Myths About Heart Disease by hkksew3563rd


									Coronary heart disease is the greatest single cause of death in Australia. Given its
widespread nature, an astounding number of myths exist about the disease. Here are
the facts. What is Heart Disease?
  Heart disease is an aspect of cardiovascular disease (CVD), which also includes
stroke and blood vessel ailments. It accounts for around 38% of all deaths each year.
Heart disease outcomes include heart attacks. Your doctor can help you measure if
you are at risk of heart disease. Certain risk factors are:
  鈥?Being aged over 65;
  鈥?High blood pressure and cholesterol levels;
  鈥?A family history of Cardio Vascular Disease.
  However, there are still many unknowns. A person with no risk factors can develop
the disease, while a less healthy person might live a long life. The National Heart
Foundation 鈥檚 website is a great source of information about reducing the risks.
  A Range of Myths Myth #1: Heart Disease only affects Men
  Heart disease is the biggest killer of women in Australia. Four times the number of
women die of heart disease than breast cancer each year. 鈥?It is thought that the
hormone oestrogen acts to protect the heart. After menopause oestrogen levels drop,
therefore increasing the risk of heart problems. 鈥?Consequently, women tend to
develop the disease much later than men, up to ten years or more, often with more
serious consequences. Many women ignore the possibility of heart disease, even if
they demonstrate risk factors. 鈥?Ongoing studies have shown that the use of
Hormone Replacement Therapy (HRT) may increase risks of heart disease. 鈥?It is
vital for post-menopausal women to be regularly checked for signs of heart disease.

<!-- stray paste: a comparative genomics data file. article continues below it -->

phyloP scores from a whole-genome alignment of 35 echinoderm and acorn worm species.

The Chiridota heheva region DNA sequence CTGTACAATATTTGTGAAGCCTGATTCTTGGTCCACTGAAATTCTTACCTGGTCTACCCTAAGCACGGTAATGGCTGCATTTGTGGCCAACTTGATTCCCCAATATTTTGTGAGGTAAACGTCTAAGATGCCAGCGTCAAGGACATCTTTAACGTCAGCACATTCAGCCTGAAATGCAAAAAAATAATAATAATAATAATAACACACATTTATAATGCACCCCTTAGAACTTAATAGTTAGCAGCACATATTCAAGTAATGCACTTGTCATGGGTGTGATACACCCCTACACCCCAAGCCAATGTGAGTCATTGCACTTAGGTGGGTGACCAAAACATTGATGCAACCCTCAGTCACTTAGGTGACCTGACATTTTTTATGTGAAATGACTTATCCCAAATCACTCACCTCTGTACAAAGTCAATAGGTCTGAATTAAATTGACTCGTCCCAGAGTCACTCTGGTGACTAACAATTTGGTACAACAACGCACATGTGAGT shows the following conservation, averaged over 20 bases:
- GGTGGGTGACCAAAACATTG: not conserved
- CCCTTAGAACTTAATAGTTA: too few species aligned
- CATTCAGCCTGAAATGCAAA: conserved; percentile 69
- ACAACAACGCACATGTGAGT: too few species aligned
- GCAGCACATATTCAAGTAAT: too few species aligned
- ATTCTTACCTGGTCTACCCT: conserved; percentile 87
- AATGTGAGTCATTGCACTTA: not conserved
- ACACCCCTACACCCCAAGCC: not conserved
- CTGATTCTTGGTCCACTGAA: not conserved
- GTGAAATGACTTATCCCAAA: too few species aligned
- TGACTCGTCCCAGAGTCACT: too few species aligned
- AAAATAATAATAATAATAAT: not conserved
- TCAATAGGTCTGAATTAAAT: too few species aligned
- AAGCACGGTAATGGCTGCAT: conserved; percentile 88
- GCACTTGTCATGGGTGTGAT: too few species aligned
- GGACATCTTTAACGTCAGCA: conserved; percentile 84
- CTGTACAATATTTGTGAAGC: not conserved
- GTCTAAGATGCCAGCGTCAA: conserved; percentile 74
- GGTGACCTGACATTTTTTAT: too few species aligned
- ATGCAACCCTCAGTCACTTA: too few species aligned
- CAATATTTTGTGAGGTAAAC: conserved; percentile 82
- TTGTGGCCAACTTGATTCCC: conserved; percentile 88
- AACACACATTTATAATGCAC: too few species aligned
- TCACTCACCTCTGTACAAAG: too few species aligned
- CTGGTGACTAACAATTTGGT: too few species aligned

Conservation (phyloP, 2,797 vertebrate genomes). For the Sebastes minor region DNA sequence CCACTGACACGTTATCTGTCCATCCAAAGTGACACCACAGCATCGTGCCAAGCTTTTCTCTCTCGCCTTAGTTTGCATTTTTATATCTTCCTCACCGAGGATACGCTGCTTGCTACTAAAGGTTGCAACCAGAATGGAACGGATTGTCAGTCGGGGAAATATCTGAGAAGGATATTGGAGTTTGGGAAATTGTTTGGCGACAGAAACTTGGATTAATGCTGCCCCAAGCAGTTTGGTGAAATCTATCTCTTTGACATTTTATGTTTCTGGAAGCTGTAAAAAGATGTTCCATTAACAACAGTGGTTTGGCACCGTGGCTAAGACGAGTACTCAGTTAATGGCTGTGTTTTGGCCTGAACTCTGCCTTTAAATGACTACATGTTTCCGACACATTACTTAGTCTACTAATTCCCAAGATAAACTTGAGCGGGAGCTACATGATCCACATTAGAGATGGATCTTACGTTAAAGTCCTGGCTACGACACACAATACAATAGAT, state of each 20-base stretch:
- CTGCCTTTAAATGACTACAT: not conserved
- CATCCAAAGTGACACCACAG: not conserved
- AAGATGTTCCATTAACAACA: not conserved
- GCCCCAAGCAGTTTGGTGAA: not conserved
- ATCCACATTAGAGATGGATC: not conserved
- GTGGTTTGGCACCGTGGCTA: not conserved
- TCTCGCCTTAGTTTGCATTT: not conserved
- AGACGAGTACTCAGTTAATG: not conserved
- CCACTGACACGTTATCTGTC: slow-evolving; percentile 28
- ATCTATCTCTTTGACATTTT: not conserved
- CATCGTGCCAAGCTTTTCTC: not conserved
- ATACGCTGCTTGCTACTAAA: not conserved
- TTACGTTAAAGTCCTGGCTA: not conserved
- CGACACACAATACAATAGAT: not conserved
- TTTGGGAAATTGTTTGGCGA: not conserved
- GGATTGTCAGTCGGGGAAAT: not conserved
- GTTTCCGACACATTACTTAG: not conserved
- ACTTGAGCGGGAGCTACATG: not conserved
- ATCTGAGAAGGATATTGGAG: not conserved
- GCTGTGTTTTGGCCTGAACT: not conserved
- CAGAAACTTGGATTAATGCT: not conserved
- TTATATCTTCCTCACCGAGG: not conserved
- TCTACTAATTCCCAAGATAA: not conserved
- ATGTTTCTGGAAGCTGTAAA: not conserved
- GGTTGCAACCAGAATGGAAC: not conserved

The Heart Foundation of Australia provides more information on the role of oestrogen
in heart disease. Myth #2: Low Fat Diets and Exercise prevent Heart Disease
  The US National Institutes of Health monitored 49,000 people over 8 years, and
found that those on a high fibre, low fat diet were just as prone to heart disease as
people with a more unhealthy diet. 鈥?The fats found in lean meat, dairy foods, oily
fish, nuts and avocados are good for you. 鈥?Even saturated fats help the body to
process 鈥榟 ealthier 鈥?fats.
  鈥?Trans fats are to be avoided, and are usually found in snack foods like chips.
  鈥?There is mounting concern that high protein/low carbohydrate diets may also
increase the risks of heart disease, as the intake of grains and vegetables is limited.
  Exercise certainly helps lower cholesterol and increase fitness. Even a small amount
of moderate activity each day can improve your mood, lower blood pressure and
increase well-being.
  鈥?However, no matter what shape you 鈥檙 e in, you can still be at risk of heart
disease. Even thin people who exercise have heart attacks. Myth #3: Broken Hearts
don 鈥檛 Exist
  Many cardiologists believe that our mental and emotional state affect our heart 鈥檚
well-being. There have been several respected medical studies showing a direct link
between a healthy emotional state and a healthy heart.
  鈥?High stress levels, depression and social isolation may increase your risk of heart
  鈥?Increasing feelings of connectedness, community, loving and benevolence seem
to profoundly reduce the risks.
  Myth #4: Heart Disease = Death
  Heart disease is not a death sentence. It is never too late to quit smoking, start
exercising or watch your diet. Even people who 鈥檝 e had a heart attack can recover
quickly, given the correct lifestyle adaptations. 鈥?A normal life, including sexual
activity, is expected after recovery. 鈥?Around 35% of heart attack patients will never
have another attack. The Most Dangerous Myth
  The idea that a heart attack is easy to recognise is hazardous. Once symptoms
become apparent, such as crushing chest pain, it can be too late. Many people with
heart disease experience no symptoms at all, or confuse the symptoms with other
illnesses. 鈥?Chest pain or bad indigestion may be signs that a heart attack is in
progress, not on its way. 鈥?If you are in any doubt about symptoms, see your doctor
  Monica Davidson writes for Australian health insurance provider ahm. For more
about leading a healthy lifestyle, health insurance andhealth cover, visit the website.

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